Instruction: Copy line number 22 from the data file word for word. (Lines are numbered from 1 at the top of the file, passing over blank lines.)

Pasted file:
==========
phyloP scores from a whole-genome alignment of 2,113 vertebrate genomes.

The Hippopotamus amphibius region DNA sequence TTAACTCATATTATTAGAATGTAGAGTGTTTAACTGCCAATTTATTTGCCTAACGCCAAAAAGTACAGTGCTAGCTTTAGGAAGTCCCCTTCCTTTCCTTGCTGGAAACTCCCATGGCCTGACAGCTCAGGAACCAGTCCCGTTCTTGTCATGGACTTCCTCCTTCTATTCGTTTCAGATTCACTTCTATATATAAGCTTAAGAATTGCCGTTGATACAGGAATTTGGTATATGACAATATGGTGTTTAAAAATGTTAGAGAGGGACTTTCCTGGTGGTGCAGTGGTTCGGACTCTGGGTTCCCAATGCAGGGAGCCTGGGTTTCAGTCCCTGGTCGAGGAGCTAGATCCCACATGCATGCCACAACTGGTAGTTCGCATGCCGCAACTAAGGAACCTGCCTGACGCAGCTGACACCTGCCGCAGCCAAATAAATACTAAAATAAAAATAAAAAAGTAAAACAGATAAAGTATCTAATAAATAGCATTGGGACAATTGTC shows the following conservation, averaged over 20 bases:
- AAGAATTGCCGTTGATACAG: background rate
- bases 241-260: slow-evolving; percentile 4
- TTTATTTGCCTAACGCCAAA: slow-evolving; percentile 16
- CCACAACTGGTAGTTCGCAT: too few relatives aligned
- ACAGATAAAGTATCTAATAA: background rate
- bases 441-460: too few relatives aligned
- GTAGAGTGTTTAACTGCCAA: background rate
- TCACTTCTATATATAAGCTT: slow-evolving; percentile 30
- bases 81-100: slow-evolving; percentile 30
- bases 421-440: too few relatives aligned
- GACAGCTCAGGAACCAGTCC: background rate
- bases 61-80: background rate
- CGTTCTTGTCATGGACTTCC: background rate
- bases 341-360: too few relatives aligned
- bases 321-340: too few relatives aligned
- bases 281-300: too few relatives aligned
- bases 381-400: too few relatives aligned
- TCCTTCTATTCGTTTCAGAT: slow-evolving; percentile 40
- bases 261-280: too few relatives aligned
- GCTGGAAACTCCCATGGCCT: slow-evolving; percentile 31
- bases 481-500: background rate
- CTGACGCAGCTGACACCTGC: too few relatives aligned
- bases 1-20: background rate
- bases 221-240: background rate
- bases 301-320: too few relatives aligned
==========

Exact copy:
- GCTGGAAACTCCCATGGCCT: slow-evolving; percentile 31